December 1, 2016


by G R Jordan
286 pages, Carpetless Publishing

Review by Hereward L.M. Proops

As much as I admire H.P. Lovecraft’s works of cosmic horror, I would never describe myself as a Lovecraft fanboy. In creating the monstrous Cthulhu and his Elder pals, Lovecraft secured his place in the fantasy hall of fame and the huge influence of his works shows no sign of diminishing. However, Lovecraft is a divisive writer. One doesn’t have to dig very deep in his oeuvre to realise that he held some pretty unpleasant views about race and social class. It’s hard to wholeheartedly ‘enjoy’ Lovecraft’s work when these things keep bubbling to the surface. We can try and fool ourselves that he was just a product of his time, but there are plenty of authors from his era whose work isn’t mired in such backward-thinking.

My other criticism of Lovecraft is a purely literary one. Although we can look at his florid prose as being the means by which he crafts the particular atmosphere of dread and terror, many of his stories can be bogged down by his verbosity. This is, of course, just my opinion, and there will be others who maintain that Lovecraft’s prose is perfect. I find issue with the pacing of his stories, even those considered to be his greatest works. There are passages in “At the Mountains of Madness” that lose much of their power through over-long, turgid descriptions. This doesn’t mean that I don’t enjoy his stories of the sinister Elder gods; I just don’t believe Lovecraft was the best writer of the pulp-era.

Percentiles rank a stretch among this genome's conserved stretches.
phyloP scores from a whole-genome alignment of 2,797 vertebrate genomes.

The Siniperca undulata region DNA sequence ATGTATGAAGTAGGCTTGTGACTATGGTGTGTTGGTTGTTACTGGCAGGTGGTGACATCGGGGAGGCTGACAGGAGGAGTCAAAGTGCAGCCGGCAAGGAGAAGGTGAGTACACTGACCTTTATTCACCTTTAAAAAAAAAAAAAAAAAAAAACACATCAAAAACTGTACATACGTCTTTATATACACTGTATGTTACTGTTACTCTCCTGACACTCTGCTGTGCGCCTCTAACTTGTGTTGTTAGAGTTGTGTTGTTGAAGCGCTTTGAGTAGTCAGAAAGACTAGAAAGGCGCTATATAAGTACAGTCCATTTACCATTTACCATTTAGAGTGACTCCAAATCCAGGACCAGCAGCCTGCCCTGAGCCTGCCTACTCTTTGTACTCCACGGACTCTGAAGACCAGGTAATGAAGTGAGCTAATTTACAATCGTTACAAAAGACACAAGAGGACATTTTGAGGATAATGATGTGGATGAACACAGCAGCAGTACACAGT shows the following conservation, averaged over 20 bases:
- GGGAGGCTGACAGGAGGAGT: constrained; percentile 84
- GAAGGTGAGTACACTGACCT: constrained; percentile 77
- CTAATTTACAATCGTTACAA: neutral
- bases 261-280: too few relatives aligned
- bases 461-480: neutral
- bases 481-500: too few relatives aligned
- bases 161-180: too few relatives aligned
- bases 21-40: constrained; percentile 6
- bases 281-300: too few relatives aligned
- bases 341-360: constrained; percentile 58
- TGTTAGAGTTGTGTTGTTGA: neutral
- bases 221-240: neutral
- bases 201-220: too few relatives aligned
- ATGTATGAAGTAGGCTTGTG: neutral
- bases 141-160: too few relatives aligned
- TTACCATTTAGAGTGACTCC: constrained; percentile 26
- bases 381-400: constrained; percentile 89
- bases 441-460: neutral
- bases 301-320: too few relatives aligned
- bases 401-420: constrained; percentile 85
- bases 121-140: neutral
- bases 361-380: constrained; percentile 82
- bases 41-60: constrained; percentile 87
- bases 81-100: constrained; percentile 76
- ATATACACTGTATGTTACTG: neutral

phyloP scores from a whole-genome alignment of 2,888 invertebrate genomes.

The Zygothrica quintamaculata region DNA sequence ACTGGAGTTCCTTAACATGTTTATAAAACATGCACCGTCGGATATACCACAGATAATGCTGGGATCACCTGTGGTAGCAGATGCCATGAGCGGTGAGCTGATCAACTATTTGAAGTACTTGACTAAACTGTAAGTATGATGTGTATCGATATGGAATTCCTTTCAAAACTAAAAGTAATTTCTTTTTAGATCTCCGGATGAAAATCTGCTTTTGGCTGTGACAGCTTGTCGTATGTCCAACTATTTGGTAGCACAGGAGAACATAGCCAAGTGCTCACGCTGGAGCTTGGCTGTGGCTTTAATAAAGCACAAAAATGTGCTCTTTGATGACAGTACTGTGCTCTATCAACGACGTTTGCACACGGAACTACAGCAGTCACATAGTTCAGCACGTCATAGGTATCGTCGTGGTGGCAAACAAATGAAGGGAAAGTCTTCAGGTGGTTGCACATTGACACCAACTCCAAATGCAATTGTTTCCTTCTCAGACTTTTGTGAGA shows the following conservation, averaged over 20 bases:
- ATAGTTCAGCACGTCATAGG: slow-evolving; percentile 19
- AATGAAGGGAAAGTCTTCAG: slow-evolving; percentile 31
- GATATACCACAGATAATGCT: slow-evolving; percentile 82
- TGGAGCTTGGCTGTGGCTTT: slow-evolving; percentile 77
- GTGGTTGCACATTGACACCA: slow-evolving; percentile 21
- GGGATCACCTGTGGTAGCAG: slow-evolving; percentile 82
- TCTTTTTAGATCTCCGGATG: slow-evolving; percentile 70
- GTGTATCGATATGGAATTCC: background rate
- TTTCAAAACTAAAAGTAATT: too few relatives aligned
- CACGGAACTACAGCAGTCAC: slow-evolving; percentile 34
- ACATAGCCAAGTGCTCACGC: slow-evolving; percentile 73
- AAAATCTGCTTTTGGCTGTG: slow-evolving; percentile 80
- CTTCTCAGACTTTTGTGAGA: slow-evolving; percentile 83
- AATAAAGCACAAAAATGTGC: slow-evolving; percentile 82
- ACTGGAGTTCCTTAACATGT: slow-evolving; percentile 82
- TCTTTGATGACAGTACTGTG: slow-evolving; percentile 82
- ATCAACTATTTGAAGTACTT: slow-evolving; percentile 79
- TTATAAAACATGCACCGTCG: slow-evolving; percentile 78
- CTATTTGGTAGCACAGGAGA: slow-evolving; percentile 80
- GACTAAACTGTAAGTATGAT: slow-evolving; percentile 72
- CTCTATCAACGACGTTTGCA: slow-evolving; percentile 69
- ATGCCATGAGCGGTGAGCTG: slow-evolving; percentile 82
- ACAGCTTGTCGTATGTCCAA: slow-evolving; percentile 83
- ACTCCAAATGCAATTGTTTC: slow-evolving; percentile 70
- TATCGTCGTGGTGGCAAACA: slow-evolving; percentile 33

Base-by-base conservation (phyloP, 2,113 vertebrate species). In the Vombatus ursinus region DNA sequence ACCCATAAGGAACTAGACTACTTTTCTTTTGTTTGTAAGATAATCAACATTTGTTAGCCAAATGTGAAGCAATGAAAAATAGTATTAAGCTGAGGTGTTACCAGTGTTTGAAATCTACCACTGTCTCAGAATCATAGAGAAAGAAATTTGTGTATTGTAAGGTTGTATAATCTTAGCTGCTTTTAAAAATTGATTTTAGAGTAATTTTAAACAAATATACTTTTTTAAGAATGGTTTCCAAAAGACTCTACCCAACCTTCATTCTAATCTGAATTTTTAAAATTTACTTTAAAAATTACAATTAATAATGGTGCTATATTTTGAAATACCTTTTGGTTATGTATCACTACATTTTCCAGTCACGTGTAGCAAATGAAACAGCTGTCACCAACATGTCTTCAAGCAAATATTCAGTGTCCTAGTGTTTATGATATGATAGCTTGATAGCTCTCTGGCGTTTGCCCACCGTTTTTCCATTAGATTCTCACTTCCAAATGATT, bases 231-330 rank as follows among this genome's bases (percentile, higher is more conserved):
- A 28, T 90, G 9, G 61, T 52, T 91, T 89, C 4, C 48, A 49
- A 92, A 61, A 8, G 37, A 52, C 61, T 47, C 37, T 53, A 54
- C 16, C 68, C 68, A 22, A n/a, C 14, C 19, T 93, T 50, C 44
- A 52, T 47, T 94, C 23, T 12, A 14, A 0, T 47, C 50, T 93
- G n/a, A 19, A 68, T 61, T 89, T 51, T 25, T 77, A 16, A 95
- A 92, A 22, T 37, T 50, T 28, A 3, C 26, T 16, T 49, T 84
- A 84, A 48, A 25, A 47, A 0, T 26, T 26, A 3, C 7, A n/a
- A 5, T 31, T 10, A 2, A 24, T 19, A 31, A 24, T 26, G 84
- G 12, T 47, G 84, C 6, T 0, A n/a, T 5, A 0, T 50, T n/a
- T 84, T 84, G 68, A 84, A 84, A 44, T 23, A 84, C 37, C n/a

I was only a few pages into Gary Ross-Jordan’s “Crescendo” when I realised it was dipping its toe into Lovecraft’s world(s). This isn’t particularly radical, plenty of authors, artists and game designers have borrowed from and contributed to the Lovecraftian universe. What gets me excited about Ross-Jordan’s approach is that he makes no attempt to mimic Lovecraft’s style, choosing to write a witty, fast-paced, action-adventure romp rather than a brooding tale of horror. I’m fairly sure that the words “witty”, “fast-paced” and “romp” have never before been associated with anything Lovecraftian, and that is precisely why you need to read “Crescendo”.